A federal district court judge turned down requests from two co-defendants in the Georgia racketeering case involving former President Trump to transfer jurisdiction of their cases to federal court.
Judge Steve Jones of the Northern District of Georgia issued two simultaneous orders Wednesday, denying the requests from former Trump White House chief of staff Mark Meadows and former Department of Justice civil division chief Jeff Clark. Meadows and Clark requested in their motions that their cases are transferred and for the court to allow them to avoid arrest in the case.
“Nothing Mr. Meadows is alleged in the indictment to have done is criminal per se: arranging Oval Office meetings, contacting state officials on the President’s behalf, visiting a state government building, and setting up a phone call for the President,” counsel for Meadows wrote in a court motion filed Aug. 15. “One would expect a Chief of Staff to the President of the United States to do these sorts of things.”
“Mr. Clark asks the Court either to grant a stay (or a temporary restraining order) against Fulton County … or to grant an administrative stay as we describe below,” counsel for Clark added in a motion on Aug. 21. “If the Court grants a stay … Mr. Clark would not need to be put the choice of making rushed travel arrangements to fly into Atlanta or instead risking being labeled a fugitive.”
Both Meadows and Clark argued in their motions that, because they were federal officials at the time of the alleged crimes, their cases should be handled by the federal court system.
However, Jones denied the requests, stating in the Meadows order that “the clear statutory language for removing a criminal prosecution, does not support an injunction or temporary stay prohibiting [Georgia’s] enforcement or execution of the arrest warrant against Meadows.”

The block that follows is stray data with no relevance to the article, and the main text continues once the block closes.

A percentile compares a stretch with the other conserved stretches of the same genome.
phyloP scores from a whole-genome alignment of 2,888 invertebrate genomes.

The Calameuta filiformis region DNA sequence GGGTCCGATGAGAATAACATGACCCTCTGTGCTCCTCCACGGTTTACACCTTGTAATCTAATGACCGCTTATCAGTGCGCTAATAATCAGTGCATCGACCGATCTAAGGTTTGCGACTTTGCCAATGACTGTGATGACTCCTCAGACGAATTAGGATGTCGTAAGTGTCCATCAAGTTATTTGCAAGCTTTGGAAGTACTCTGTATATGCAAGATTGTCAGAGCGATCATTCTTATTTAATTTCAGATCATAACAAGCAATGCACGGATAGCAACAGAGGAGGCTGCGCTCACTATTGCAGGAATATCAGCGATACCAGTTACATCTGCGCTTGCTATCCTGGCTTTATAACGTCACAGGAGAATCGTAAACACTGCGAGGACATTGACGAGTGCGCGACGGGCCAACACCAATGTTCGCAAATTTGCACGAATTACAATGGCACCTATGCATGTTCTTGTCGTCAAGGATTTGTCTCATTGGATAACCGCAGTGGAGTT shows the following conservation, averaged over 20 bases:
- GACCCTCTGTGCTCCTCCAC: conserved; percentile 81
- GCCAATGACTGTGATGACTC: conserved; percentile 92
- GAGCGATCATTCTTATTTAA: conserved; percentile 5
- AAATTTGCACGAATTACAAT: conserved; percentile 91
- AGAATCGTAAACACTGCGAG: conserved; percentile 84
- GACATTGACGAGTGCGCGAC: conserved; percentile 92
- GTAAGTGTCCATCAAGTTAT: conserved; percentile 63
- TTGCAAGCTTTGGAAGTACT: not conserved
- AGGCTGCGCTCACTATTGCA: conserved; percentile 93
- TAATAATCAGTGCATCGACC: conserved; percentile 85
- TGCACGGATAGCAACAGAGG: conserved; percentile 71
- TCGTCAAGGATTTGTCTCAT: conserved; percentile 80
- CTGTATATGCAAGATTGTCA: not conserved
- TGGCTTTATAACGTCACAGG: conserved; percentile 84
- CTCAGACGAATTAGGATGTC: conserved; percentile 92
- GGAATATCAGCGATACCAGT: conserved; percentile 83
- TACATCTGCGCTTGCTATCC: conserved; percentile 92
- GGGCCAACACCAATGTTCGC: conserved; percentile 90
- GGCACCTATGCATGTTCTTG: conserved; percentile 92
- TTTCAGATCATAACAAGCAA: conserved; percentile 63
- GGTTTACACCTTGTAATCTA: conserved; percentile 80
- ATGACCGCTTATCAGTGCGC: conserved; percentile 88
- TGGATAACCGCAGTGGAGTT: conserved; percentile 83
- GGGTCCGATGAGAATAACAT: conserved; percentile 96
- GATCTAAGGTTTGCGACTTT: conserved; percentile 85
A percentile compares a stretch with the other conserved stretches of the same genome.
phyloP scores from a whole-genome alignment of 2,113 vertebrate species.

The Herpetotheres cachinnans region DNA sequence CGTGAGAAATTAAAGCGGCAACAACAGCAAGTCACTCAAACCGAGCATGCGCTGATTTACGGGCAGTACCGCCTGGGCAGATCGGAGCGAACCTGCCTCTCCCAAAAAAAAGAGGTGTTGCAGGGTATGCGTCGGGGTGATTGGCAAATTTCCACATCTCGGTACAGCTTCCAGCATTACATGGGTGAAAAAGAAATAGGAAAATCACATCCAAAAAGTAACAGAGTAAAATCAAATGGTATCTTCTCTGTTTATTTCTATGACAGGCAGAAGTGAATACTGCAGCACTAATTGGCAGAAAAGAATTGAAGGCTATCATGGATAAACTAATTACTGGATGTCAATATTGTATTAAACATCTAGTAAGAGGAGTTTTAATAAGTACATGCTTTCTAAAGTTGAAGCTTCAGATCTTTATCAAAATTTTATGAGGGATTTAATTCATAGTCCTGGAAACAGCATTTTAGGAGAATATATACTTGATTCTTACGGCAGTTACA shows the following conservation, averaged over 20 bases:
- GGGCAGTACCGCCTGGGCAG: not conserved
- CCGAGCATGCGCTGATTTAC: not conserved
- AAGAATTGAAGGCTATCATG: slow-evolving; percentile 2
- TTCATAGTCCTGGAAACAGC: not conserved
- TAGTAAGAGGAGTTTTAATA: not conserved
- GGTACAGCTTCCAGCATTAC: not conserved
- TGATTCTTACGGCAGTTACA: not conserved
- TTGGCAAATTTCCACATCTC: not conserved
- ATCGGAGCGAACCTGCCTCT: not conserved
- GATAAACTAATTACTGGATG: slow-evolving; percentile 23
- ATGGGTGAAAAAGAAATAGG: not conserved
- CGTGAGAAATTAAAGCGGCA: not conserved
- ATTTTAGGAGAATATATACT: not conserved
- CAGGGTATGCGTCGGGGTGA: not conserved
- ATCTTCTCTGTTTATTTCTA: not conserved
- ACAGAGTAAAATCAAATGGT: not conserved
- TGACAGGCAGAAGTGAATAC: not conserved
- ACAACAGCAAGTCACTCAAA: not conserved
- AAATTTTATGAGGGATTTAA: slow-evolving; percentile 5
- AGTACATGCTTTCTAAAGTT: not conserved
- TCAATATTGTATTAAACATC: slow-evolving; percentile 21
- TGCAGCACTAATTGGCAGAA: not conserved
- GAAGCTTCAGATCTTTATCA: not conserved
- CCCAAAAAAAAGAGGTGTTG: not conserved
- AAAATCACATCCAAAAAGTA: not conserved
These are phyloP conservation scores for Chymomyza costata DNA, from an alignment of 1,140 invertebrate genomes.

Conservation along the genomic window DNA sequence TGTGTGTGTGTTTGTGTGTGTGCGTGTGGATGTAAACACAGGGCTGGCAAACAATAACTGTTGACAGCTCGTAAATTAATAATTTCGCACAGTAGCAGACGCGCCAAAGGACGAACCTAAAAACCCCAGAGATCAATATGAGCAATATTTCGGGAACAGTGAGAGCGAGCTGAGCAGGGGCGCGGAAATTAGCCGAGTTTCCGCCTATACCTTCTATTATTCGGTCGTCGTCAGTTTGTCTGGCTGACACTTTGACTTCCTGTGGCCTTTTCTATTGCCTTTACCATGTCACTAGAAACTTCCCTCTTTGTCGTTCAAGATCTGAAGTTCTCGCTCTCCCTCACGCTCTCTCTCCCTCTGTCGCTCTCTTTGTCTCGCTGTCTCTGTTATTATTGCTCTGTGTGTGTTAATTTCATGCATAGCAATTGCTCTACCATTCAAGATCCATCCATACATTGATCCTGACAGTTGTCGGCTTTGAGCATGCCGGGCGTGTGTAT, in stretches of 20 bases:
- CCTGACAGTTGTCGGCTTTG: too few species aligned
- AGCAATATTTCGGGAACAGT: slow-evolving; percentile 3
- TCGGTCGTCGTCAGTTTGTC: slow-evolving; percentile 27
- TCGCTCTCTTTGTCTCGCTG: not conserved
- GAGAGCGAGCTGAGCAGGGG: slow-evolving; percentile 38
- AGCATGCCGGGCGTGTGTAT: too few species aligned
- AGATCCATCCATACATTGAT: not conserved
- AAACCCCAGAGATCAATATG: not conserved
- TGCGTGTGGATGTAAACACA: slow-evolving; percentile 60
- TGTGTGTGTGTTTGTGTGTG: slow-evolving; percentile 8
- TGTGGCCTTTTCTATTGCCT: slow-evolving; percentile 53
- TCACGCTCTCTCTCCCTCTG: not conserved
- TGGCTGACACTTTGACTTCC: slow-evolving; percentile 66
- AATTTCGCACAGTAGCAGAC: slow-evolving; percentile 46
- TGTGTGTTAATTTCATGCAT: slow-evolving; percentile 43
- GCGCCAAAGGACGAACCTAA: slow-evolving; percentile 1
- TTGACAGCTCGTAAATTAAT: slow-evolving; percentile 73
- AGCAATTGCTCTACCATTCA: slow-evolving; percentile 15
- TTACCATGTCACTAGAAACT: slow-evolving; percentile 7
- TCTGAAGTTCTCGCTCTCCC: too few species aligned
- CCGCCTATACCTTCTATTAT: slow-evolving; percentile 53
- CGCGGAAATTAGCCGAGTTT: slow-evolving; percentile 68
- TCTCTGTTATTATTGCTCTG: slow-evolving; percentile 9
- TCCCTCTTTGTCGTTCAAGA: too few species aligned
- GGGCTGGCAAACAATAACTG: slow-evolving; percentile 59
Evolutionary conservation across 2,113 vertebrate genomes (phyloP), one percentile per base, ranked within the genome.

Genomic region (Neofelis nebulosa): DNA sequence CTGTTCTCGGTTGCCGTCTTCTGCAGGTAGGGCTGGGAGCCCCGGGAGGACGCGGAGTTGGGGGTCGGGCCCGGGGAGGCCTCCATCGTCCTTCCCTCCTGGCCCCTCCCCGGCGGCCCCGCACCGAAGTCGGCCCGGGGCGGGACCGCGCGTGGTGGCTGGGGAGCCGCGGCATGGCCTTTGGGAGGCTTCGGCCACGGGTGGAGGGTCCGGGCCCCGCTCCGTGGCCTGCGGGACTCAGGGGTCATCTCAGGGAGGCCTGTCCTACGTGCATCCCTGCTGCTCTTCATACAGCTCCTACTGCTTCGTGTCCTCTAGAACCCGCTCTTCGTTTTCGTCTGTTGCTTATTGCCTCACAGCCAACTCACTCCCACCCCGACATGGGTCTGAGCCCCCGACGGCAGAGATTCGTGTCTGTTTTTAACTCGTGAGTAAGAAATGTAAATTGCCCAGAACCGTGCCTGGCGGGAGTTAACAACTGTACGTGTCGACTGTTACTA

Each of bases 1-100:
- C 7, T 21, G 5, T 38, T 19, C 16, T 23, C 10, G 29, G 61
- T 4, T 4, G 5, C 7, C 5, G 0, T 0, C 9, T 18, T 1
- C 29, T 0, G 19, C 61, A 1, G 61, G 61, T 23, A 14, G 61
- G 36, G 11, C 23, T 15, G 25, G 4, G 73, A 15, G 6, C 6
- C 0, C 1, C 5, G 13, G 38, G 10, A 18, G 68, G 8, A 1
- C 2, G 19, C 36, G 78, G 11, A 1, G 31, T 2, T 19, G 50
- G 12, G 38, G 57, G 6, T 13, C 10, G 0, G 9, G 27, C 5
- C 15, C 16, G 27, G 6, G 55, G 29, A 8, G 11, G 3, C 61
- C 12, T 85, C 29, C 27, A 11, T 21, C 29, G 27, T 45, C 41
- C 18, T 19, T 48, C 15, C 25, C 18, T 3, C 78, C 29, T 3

The order comes a week after Trump, Meadows, Clark and more than a dozen other Trump allies and former federal officials were indicted in connection to Fulton County, Georgia, District Attorney Fani Willis’ investigation into alleged efforts to overturn the 2020 election.
The charges include violating the Georgia RICO Act—the Racketeer Influenced And Corrupt Organizations Act; Solicitation of Violation of Oath by a Public Officer; Conspiracy to Commit Impersonating a Public Officer; Conspiracy to Commit Forgery in the First Degree; Conspiracy to Commit False Statements and Writings; Conspiracy to Commit Filing False Documents; Conspiracy to Commit Forgery in the First Degree; Filing False Documents; and Solicitation of Violation of Oath by a Public Officer.
Willis gave Trump and the other defendants until Friday to surrender.
Trump is expected to turn himself in on Thursday evening.